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|Title:||National Guidelines for Swedish neonatal nursing care: evaluation of clinical application|
|Citation:||International Journal for Quality in Health Care, 2000; 12(6):465-474|
|Publisher:||Oxford University Press|
|Lars Wallin, Anne-Marie Boström, Gill Harvey, Karin Wikblad and Uwe Ewald|
|Abstract:||<h4>Objective</h4>To evaluate the clinical application of national guidelines for neonatal nursing.<h4>Design</h4>Questionnaire survey.<h4>Setting</h4>Thirty-nine neonatal care units in Sweden.<h4>Study participants</h4>Thirty-five of 39 nurse managers at all Swedish neonatal care units.<h4>Intervention</h4>Thirteen clinical guidelines for neonatal nursing care were presented in 1997. Recommendations on evidence-based nursing care and auditing measures were given. Most neonatal units in Sweden participated in the guideline development.<h4>Main outcome measures</h4>Extent of guideline application, ways in which the guidelines were used and perceived usefulness.<h4>Results</h4>The guidelines were applied to different extents in 30 of the 35 units. Almost all the guidelines were applied, especially those covering general nursing care. In total, 72 Quality Improvement (QI) projects were reported, of which 51 concerned specific topics covered in the guidelines. Twenty units applied the guidelines as a starting point for QI. Four units evaluated nursing practice against the guidelines. Four factors [Dynamic Standard Setting System (DySSSy) as the QI method, > or = 4 years of practice as nurse manager, experience of nursing research, and good staff resources] were closely related to a more extensive application of the guidelines. Units with both a nurse manager and an assistant nurse manager were more likely to have used the guidelines as the basis for changing clinical practice.<h4>Conclusions</h4>The guidelines were successfully disseminated and diffused, but practitioner involvement in guideline development did not guarantee implementation. Downsizing, leadership and facilitation seemed to be crucial factors when getting evidence into practice. Limited occurrence of evaluations of clinical practice against guideline recommendations suggests a need for valid and user-friendly measures.|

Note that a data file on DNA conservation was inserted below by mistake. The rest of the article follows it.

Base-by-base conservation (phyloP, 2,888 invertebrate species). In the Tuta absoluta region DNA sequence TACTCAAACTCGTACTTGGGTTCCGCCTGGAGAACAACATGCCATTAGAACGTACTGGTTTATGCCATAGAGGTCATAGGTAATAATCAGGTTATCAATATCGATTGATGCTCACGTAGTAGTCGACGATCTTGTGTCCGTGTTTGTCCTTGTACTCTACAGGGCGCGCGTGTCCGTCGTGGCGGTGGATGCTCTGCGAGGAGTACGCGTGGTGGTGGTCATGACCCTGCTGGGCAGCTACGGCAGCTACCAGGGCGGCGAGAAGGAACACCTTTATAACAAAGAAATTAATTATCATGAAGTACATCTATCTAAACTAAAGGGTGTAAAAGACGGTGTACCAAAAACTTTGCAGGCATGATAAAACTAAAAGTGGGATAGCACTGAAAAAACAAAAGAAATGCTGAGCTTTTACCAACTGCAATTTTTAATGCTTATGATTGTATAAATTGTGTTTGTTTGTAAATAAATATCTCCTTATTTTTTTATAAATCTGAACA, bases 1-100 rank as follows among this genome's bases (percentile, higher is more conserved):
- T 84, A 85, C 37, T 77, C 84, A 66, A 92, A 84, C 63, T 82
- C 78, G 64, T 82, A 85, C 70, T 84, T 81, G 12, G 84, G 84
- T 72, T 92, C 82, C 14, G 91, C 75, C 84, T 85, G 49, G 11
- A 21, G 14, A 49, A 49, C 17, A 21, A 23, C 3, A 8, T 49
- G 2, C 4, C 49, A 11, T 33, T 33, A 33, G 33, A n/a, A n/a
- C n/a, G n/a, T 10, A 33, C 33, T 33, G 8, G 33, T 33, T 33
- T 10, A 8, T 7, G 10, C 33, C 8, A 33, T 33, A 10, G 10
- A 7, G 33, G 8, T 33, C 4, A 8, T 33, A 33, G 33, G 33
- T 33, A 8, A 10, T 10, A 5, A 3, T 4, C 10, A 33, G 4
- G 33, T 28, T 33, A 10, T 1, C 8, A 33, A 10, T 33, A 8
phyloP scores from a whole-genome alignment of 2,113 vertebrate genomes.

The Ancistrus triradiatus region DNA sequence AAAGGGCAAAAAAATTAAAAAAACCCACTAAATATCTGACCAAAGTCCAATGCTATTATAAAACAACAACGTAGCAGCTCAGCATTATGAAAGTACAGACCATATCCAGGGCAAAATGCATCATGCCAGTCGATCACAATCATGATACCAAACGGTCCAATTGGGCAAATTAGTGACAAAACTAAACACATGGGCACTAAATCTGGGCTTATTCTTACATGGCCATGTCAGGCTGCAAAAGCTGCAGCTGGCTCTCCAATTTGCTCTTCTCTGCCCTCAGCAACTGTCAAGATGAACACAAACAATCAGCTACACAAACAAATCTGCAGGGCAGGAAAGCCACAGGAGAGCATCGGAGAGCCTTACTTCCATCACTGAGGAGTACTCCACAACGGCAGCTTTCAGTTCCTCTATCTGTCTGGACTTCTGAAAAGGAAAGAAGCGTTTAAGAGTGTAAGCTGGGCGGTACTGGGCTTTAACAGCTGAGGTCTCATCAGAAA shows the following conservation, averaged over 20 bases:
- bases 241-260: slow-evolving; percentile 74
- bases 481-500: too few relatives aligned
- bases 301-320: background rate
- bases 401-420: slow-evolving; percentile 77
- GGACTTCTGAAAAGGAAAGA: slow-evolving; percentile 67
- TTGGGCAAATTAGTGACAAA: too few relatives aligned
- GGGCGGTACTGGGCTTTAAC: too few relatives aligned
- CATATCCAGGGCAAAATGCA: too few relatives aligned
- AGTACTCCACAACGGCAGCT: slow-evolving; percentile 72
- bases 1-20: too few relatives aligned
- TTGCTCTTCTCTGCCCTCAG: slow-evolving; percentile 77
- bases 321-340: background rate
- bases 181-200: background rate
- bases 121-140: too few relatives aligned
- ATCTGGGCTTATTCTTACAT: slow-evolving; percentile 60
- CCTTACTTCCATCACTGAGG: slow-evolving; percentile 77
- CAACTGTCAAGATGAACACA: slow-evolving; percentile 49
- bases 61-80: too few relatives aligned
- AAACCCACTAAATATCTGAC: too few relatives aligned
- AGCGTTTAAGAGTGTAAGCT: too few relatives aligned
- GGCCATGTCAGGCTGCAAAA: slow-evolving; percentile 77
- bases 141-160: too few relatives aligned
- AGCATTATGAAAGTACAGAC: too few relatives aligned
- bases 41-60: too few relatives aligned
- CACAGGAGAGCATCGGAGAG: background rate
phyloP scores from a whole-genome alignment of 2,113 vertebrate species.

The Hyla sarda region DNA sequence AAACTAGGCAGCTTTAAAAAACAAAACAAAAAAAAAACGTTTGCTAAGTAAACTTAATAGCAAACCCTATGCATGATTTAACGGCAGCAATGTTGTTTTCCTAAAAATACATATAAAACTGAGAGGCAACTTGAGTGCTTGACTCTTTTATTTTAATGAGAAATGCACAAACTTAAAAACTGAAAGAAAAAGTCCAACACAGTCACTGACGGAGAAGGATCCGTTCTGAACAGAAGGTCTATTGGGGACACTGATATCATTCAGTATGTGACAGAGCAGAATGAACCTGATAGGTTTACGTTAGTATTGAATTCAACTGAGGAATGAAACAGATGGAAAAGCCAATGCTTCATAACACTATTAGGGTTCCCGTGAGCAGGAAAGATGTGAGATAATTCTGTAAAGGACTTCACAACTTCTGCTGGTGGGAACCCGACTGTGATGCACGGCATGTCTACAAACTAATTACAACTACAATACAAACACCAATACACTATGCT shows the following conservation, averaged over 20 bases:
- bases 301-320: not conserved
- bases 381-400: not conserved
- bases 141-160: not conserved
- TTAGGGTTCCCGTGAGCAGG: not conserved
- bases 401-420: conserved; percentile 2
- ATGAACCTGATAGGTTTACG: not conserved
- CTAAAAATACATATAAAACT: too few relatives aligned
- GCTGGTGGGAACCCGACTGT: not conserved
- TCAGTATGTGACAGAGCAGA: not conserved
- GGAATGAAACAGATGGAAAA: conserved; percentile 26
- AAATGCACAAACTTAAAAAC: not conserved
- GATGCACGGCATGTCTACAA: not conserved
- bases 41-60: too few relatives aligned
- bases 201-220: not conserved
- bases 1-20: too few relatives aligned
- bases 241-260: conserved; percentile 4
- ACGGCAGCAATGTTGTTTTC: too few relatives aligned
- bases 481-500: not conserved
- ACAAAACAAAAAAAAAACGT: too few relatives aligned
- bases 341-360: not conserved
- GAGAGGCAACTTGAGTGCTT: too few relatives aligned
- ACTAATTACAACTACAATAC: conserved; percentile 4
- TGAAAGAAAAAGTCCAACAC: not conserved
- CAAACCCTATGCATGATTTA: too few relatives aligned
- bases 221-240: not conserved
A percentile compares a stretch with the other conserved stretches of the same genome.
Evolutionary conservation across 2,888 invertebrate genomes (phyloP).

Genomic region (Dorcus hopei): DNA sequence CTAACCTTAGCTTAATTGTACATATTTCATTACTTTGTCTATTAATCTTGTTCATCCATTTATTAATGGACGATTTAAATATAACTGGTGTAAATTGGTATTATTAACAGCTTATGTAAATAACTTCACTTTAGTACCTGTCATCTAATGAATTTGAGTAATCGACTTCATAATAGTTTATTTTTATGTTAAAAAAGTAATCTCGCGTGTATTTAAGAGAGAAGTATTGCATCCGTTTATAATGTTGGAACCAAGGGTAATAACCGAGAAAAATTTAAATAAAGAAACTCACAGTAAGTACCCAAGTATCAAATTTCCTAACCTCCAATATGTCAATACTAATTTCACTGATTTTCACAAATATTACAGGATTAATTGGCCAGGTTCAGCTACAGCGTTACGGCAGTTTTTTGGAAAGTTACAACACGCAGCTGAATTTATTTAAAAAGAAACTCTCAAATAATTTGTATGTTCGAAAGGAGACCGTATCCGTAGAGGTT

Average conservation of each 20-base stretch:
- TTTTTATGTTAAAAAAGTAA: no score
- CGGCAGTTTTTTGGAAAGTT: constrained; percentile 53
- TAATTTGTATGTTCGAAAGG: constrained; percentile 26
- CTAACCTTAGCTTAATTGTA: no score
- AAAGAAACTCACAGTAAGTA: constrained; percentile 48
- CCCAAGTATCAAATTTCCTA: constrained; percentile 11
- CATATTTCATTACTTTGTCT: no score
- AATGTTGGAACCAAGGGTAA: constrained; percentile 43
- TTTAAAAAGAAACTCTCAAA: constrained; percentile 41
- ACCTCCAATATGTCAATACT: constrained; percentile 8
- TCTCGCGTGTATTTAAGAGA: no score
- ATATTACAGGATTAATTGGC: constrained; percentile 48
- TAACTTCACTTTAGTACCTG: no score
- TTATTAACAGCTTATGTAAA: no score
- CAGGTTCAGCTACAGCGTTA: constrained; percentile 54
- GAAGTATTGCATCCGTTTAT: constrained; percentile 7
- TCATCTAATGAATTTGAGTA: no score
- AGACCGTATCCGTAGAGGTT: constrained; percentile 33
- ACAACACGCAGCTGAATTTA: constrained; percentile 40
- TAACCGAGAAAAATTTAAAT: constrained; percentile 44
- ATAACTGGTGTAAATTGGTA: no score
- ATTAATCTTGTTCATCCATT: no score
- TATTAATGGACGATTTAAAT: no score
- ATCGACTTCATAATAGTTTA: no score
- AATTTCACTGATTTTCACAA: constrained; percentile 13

|Rights:||© International Society for Quality in Health Care and Oxford University Press|
|Appears in Collections:||Aurora harvest|
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